Iran has converted its stockpiles of enriched uranium into a less dangerous form that is more difficult to use for nuclear weapons, according to the United Nations’ Atomic Energy Agency. The move complies with an interim deal reached with Western powers on Iran's nuclear program last year, in exchange for easing of sanctions. Henry Ridgwell reports for VOA from London.
Video

Video IAEA: Iran Turns its Enriched Uranium Into Less Harmful Form

Iran has converted its stockpiles of enriched uranium into a less dangerous form that is more difficult to use for nuclear weapons, according to the United Nations’ Atomic Energy Agency. The move complies with an interim deal reached with Western powers on Iran's nuclear program last year, in exchange for easing of sanctions. Henry Ridgwell reports for VOA from London.
Video

Video Relic of Saint Draws Catholics Worried About Immigration Issue

A Roman Catholic saint who is a figure of devotion for those crossing the border into the United States is attracting believers concerned about the plight of undocumented immigrants. Mike O'Sullivan reports from Los Angeles, where a relic of Saint Toribio has drawn thousands to local churches.
Video

Video Ukraine Rebels Surrender MH17 Black Boxes

After days of negotiations, a senior separatist leader handed over two black boxes from an airliner downed over eastern Ukraine to Malaysian experts early Tuesday. While on Monday, the U.N. Security Council unanimously demanded that armed groups controlling the crash site allow safe and unrestricted access to the wreckage.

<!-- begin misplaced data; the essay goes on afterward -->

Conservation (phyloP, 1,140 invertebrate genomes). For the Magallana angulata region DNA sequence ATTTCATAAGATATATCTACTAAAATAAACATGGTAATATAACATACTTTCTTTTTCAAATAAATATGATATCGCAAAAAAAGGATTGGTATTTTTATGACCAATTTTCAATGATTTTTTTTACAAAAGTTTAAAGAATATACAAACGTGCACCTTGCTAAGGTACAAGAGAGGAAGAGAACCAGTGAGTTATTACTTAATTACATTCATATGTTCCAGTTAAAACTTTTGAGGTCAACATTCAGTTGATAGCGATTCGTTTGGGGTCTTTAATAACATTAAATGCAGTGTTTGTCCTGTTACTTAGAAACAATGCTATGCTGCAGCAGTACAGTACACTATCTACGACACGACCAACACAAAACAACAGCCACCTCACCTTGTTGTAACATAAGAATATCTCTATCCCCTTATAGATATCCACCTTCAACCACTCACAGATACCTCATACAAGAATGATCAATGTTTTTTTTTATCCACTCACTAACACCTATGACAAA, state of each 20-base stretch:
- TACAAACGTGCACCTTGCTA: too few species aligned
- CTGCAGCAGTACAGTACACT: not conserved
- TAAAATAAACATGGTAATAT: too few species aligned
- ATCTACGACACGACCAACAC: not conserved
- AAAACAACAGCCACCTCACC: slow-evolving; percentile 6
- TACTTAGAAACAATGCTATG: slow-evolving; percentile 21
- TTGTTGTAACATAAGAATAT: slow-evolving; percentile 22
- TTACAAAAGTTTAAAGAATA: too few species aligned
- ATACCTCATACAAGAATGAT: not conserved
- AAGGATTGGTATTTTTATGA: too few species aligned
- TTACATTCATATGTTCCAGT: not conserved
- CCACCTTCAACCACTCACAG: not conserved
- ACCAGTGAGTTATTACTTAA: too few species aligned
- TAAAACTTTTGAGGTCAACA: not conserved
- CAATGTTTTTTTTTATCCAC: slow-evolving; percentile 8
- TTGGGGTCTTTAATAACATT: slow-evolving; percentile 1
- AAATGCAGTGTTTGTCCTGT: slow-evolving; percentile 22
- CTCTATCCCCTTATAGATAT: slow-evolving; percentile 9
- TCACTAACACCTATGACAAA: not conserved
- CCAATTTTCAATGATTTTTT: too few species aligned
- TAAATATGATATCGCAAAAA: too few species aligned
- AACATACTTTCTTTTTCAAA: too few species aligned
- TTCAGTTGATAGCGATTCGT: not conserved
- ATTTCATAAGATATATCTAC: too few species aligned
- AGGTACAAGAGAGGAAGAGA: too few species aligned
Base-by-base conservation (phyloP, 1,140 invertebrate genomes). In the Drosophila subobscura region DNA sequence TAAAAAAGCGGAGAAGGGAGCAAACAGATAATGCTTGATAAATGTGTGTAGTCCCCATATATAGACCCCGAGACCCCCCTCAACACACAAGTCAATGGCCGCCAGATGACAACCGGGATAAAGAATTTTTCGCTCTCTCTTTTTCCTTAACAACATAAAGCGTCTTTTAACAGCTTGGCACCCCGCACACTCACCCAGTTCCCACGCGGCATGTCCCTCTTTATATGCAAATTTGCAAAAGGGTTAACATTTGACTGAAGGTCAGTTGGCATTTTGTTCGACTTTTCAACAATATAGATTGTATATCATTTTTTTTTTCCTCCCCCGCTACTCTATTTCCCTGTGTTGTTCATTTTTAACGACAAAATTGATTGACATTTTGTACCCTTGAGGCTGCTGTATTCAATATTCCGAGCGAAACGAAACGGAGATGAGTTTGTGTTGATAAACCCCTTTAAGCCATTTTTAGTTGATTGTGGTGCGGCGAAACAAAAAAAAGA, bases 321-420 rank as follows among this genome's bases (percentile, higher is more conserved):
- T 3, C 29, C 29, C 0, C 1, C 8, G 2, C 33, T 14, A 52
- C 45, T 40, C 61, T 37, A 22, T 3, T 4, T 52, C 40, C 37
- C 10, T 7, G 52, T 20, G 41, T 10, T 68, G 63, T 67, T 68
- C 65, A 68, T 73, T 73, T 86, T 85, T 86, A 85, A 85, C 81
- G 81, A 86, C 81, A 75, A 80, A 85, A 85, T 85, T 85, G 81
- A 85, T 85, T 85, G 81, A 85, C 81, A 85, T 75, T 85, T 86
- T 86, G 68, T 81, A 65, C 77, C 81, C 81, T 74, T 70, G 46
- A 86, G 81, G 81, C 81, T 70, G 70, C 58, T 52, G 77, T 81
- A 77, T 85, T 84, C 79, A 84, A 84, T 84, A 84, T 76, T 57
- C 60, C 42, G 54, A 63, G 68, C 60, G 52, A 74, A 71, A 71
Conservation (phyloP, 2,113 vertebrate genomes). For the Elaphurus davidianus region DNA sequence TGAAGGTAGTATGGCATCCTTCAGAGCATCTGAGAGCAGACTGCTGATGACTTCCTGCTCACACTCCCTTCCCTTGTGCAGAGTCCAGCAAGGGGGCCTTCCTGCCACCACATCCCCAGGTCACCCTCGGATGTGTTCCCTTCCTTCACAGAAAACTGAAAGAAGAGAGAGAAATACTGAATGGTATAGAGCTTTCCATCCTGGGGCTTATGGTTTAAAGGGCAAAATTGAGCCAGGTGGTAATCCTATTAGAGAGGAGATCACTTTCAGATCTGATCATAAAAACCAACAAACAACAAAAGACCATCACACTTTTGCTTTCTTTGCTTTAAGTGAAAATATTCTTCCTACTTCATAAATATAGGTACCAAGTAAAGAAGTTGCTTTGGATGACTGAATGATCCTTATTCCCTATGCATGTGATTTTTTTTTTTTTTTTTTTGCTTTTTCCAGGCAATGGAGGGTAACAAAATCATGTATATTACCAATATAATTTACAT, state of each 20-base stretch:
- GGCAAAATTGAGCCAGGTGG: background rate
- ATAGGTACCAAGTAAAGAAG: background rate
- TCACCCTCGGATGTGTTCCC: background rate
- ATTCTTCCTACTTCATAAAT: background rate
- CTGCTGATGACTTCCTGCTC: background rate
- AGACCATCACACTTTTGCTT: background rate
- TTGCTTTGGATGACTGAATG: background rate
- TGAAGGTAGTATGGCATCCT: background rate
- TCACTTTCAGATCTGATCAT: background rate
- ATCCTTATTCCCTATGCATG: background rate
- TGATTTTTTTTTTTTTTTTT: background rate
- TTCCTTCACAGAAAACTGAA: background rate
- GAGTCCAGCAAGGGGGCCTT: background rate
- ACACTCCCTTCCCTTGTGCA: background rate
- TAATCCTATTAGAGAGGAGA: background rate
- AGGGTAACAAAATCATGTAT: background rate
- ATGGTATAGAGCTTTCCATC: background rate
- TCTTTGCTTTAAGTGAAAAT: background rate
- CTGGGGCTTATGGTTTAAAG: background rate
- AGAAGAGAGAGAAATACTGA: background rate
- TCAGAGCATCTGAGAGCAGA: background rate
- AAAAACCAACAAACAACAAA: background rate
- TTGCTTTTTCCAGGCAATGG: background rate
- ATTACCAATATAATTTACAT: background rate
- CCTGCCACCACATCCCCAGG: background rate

Video

Video In Cambodia, HIV Diagnosis Brings Deadly Shame

Although HIV/AIDS is now a treatable condition, a positive diagnosis is still a life altering experience. In Cambodia, people living with HIV are often disowned by friends, family and the community. This humiliation can be unbearable. We bring you one Cambodian woman’s struggle to overcome a life tragedy and her own HIV positive diagnosis.
Video

Video Nature of Space Exploration Enters New Age

Forty-five years ago this month, the first humans walked on the moon. It was during an era of the space race between the United States and the Soviet Union. World politics have changed since then and -- as Elizabeth Lee reports -- so has the nature of space exploration.
Video

Video Chicago’s Argonne Lab Developing Battery of the Future

In 2012, the U.S. Department of Energy’s Office of Science awarded a $120 million grant to a new technology center focused on battery development - headquartered at Argonne National Laboratory in suburban Chicago, Illinois. As VOA’s Kane Farabaugh reports, there scientists are making the next technological breakthroughs in energy storage.
Video

Video In NW Pakistan, Army Offensive Causes Massive Number of Displaced

Pakistan’s army offensive in North Waziristan has resulted in the large-scale displacement of the local population. VOA's Ayaz Gul reports from northwest Pakistan where authorities say around 80 percent of the estimated 1 million internally displaced persons [IDPs] have settled in Bannu district, while much of the remaining 20 percent are scattered in nearby cities.
Video

Video Kurdish Peshmerga Force Secures Kirkuk, Its Oil

The Kurdistan regional government has sent its Peshmerga troops into the adjacent province of Kirkuk to drive out insurgents, and to secure the area's rich oil fields. By doing this, the regional government has added a fourth province to the three it officially controls. The oil also provides revenue that could make an independent Kurdistan economically strong. VOA’s Jeffrey Young went out with the Peshmerga and filed this report.
Video

Video Malaysia Reeling: Second Air Disaster in Four Months

Malaysia is reeling from the second air disaster in four months involving the country’s flag carrier. Flight 340 vanished in March and despite an extensive search, no debris has been found. And on Thursday, Flight 17, likely hit by a surface-to-air missile, came apart over eastern Ukraine. The two incidents together have left more than 500 people dead. VOA Correspondent Steve Herman reports from Kuala Lumpur.

AppleAndroid